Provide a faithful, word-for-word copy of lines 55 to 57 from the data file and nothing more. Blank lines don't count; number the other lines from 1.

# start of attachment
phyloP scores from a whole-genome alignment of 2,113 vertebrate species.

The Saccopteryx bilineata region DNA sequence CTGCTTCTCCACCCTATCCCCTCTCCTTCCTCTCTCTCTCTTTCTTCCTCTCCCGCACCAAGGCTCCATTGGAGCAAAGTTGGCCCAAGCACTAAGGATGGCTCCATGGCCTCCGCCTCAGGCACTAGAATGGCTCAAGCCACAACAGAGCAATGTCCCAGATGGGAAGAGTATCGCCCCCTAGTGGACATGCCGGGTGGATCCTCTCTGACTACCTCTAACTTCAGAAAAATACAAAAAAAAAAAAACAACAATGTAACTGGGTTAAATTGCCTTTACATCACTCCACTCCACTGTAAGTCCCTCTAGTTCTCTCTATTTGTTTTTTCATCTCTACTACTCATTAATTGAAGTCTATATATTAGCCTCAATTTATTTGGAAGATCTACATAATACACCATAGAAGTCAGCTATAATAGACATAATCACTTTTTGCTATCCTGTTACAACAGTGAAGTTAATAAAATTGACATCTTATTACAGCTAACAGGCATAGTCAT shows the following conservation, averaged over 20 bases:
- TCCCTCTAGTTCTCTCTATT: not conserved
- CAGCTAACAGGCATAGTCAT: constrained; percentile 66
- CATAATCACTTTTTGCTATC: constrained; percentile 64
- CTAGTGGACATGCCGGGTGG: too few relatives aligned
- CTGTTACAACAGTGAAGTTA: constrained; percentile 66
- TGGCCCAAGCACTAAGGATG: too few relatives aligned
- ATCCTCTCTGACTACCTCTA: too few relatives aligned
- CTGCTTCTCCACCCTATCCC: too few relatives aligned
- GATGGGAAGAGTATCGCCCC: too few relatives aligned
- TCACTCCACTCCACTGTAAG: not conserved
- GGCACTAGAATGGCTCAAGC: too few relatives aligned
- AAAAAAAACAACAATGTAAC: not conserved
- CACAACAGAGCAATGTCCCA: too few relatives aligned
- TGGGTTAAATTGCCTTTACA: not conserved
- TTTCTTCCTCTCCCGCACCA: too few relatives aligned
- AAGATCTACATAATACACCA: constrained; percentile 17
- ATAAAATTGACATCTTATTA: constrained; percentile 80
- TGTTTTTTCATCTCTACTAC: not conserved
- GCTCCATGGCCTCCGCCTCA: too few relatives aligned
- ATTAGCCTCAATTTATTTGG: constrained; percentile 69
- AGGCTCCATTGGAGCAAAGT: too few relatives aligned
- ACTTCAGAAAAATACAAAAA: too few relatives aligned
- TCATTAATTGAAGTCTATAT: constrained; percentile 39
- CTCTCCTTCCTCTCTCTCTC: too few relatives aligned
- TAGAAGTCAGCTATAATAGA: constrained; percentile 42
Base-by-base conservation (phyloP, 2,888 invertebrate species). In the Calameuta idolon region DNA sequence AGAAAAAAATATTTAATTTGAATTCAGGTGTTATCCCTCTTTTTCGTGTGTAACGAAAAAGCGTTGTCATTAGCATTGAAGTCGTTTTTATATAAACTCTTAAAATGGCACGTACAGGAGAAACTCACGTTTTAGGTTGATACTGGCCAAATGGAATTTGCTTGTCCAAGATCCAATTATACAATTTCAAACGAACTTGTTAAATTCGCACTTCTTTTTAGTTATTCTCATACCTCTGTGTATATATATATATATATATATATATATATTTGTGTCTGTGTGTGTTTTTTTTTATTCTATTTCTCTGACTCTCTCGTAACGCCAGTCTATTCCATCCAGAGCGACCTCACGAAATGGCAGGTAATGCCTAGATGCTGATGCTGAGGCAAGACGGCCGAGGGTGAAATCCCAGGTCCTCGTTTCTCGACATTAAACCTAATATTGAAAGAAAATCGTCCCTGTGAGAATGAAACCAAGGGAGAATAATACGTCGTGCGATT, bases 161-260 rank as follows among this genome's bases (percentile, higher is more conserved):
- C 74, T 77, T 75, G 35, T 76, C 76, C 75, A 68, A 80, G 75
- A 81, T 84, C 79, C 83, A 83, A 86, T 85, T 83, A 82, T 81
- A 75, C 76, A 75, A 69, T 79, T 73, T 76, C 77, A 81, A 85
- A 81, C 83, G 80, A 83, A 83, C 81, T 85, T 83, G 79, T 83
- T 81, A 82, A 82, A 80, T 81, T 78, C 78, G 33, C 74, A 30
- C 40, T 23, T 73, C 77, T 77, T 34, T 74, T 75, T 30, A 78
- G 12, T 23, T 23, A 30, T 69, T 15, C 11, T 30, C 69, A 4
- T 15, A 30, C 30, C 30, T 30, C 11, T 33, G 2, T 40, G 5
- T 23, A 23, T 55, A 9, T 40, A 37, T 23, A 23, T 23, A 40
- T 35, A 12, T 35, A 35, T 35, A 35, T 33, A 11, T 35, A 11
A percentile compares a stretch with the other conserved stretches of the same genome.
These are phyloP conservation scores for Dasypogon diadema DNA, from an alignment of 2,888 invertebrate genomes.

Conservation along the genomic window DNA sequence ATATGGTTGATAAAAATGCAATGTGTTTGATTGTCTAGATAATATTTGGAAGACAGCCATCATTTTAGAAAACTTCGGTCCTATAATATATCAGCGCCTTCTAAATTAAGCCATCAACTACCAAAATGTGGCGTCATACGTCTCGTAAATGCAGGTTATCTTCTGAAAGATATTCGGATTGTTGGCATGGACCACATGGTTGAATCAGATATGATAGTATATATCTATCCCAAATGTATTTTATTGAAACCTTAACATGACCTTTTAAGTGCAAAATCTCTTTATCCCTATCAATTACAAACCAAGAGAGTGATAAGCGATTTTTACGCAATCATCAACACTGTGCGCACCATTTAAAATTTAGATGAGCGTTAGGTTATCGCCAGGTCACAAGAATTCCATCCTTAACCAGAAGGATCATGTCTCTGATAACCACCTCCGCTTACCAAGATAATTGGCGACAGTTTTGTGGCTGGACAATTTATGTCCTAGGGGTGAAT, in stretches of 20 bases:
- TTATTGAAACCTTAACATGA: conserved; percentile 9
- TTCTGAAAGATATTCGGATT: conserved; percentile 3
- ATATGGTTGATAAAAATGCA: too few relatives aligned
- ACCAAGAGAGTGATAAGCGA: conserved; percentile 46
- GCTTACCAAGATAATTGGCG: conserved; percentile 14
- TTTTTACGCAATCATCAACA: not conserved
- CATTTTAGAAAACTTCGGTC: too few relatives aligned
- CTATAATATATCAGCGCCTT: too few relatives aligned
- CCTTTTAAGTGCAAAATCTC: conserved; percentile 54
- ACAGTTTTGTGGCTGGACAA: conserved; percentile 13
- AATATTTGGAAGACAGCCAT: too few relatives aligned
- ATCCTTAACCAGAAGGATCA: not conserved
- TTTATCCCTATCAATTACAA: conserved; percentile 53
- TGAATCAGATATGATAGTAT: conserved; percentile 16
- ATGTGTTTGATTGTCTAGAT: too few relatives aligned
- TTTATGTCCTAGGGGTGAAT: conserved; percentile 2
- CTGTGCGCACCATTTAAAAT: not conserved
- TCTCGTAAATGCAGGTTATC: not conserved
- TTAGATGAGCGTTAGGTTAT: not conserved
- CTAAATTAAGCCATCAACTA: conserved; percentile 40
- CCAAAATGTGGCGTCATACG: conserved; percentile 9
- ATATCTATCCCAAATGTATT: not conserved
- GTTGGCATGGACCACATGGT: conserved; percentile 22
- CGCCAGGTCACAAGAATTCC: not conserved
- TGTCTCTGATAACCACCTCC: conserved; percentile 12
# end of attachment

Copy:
- TGAATCAGATATGATAGTAT: conserved; percentile 16
- ATGTGTTTGATTGTCTAGAT: too few relatives aligned
- TTTATGTCCTAGGGGTGAAT: conserved; percentile 2